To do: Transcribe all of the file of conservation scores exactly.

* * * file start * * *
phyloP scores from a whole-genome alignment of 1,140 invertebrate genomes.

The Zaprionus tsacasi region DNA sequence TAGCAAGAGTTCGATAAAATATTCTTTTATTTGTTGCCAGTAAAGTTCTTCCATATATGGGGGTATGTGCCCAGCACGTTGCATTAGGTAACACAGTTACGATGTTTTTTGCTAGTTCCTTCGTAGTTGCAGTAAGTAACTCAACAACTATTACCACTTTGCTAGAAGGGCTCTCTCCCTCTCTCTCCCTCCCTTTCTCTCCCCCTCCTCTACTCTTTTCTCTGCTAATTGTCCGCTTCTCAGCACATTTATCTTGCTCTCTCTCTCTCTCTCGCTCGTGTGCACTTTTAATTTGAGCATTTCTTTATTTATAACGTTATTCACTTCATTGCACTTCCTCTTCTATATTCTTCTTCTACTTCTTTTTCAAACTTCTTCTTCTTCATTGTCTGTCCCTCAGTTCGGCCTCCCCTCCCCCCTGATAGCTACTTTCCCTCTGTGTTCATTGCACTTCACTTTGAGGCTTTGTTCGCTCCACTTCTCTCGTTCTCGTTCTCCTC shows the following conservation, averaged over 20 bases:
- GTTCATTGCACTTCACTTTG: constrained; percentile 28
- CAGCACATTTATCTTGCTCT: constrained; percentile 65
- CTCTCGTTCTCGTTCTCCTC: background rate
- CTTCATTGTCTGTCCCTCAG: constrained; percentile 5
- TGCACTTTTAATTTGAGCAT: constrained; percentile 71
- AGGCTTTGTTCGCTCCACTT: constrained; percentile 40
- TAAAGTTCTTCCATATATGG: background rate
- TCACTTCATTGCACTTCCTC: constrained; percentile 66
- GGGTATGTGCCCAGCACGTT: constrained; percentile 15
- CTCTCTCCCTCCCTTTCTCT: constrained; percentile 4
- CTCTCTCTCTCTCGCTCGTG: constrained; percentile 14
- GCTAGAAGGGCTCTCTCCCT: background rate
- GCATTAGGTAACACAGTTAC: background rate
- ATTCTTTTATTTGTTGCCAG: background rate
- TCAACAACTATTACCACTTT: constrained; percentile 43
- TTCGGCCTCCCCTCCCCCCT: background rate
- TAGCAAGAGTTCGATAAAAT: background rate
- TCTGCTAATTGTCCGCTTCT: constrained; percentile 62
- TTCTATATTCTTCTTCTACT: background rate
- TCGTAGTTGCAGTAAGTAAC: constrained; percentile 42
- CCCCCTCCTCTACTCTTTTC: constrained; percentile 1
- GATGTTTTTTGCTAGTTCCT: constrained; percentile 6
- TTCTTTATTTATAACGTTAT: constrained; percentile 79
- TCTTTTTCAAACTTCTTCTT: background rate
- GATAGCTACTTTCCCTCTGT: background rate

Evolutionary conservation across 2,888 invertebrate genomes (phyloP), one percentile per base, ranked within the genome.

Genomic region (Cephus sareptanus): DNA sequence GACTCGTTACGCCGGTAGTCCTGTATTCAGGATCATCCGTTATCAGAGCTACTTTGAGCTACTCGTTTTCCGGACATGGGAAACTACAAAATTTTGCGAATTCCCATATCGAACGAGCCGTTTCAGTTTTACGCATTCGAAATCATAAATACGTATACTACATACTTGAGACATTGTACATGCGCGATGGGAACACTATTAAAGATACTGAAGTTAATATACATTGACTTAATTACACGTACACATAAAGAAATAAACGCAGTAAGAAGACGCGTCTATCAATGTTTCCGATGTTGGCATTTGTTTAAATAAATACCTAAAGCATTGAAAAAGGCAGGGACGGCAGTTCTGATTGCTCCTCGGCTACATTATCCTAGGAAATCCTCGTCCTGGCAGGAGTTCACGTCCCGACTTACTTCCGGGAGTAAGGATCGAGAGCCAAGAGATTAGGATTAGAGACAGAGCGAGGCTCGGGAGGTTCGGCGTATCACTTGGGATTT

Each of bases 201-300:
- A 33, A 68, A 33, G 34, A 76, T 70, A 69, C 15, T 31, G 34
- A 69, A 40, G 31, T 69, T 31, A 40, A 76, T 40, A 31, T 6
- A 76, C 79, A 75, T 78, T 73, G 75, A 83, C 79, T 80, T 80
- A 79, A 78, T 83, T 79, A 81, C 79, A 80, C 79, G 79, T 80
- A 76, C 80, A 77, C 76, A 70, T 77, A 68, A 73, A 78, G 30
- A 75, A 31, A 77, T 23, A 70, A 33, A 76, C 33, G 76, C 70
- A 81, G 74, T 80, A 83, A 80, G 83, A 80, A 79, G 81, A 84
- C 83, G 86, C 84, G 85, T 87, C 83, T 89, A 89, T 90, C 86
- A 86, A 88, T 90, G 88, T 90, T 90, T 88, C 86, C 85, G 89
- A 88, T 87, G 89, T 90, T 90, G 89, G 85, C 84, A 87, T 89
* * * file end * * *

phyloP scores from a whole-genome alignment of 1,140 invertebrate genomes.

The Zaprionus tsacasi region DNA sequence TAGCAAGAGTTCGATAAAATATTCTTTTATTTGTTGCCAGTAAAGTTCTTCCATATATGGGGGTATGTGCCCAGCACGTTGCATTAGGTAACACAGTTACGATGTTTTTTGCTAGTTCCTTCGTAGTTGCAGTAAGTAACTCAACAACTATTACCACTTTGCTAGAAGGGCTCTCTCCCTCTCTCTCCCTCCCTTTCTCTCCCCCTCCTCTACTCTTTTCTCTGCTAATTGTCCGCTTCTCAGCACATTTATCTTGCTCTCTCTCTCTCTCTCGCTCGTGTGCACTTTTAATTTGAGCATTTCTTTATTTATAACGTTATTCACTTCATTGCACTTCCTCTTCTATATTCTTCTTCTACTTCTTTTTCAAACTTCTTCTTCTTCATTGTCTGTCCCTCAGTTCGGCCTCCCCTCCCCCCTGATAGCTACTTTCCCTCTGTGTTCATTGCACTTCACTTTGAGGCTTTGTTCGCTCCACTTCTCTCGTTCTCGTTCTCCTC shows the following conservation, averaged over 20 bases:
- GTTCATTGCACTTCACTTTG: constrained; percentile 28
- CAGCACATTTATCTTGCTCT: constrained; percentile 65
- CTCTCGTTCTCGTTCTCCTC: background rate
- CTTCATTGTCTGTCCCTCAG: constrained; percentile 5
- TGCACTTTTAATTTGAGCAT: constrained; percentile 71
- AGGCTTTGTTCGCTCCACTT: constrained; percentile 40
- TAAAGTTCTTCCATATATGG: background rate
- TCACTTCATTGCACTTCCTC: constrained; percentile 66
- GGGTATGTGCCCAGCACGTT: constrained; percentile 15
- CTCTCTCCCTCCCTTTCTCT: constrained; percentile 4
- CTCTCTCTCTCTCGCTCGTG: constrained; percentile 14
- GCTAGAAGGGCTCTCTCCCT: background rate
- GCATTAGGTAACACAGTTAC: background rate
- ATTCTTTTATTTGTTGCCAG: background rate
- TCAACAACTATTACCACTTT: constrained; percentile 43
- TTCGGCCTCCCCTCCCCCCT: background rate
- TAGCAAGAGTTCGATAAAAT: background rate
- TCTGCTAATTGTCCGCTTCT: constrained; percentile 62
- TTCTATATTCTTCTTCTACT: background rate
- TCGTAGTTGCAGTAAGTAAC: constrained; percentile 42
- CCCCCTCCTCTACTCTTTTC: constrained; percentile 1
- GATGTTTTTTGCTAGTTCCT: constrained; percentile 6
- TTCTTTATTTATAACGTTAT: constrained; percentile 79
- TCTTTTTCAAACTTCTTCTT: background rate
- GATAGCTACTTTCCCTCTGT: background rate

Evolutionary conservation across 2,888 invertebrate genomes (phyloP), one percentile per base, ranked within the genome.

Genomic region (Cephus sareptanus): DNA sequence GACTCGTTACGCCGGTAGTCCTGTATTCAGGATCATCCGTTATCAGAGCTACTTTGAGCTACTCGTTTTCCGGACATGGGAAACTACAAAATTTTGCGAATTCCCATATCGAACGAGCCGTTTCAGTTTTACGCATTCGAAATCATAAATACGTATACTACATACTTGAGACATTGTACATGCGCGATGGGAACACTATTAAAGATACTGAAGTTAATATACATTGACTTAATTACACGTACACATAAAGAAATAAACGCAGTAAGAAGACGCGTCTATCAATGTTTCCGATGTTGGCATTTGTTTAAATAAATACCTAAAGCATTGAAAAAGGCAGGGACGGCAGTTCTGATTGCTCCTCGGCTACATTATCCTAGGAAATCCTCGTCCTGGCAGGAGTTCACGTCCCGACTTACTTCCGGGAGTAAGGATCGAGAGCCAAGAGATTAGGATTAGAGACAGAGCGAGGCTCGGGAGGTTCGGCGTATCACTTGGGATTT

Each of bases 201-300:
- A 33, A 68, A 33, G 34, A 76, T 70, A 69, C 15, T 31, G 34
- A 69, A 40, G 31, T 69, T 31, A 40, A 76, T 40, A 31, T 6
- A 76, C 79, A 75, T 78, T 73, G 75, A 83, C 79, T 80, T 80
- A 79, A 78, T 83, T 79, A 81, C 79, A 80, C 79, G 79, T 80
- A 76, C 80, A 77, C 76, A 70, T 77, A 68, A 73, A 78, G 30
- A 75, A 31, A 77, T 23, A 70, A 33, A 76, C 33, G 76, C 70
- A 81, G 74, T 80, A 83, A 80, G 83, A 80, A 79, G 81, A 84
- C 83, G 86, C 84, G 85, T 87, C 83, T 89, A 89, T 90, C 86
- A 86, A 88, T 90, G 88, T 90, T 90, T 88, C 86, C 85, G 89
- A 88, T 87, G 89, T 90, T 90, G 89, G 85, C 84, A 87, T 89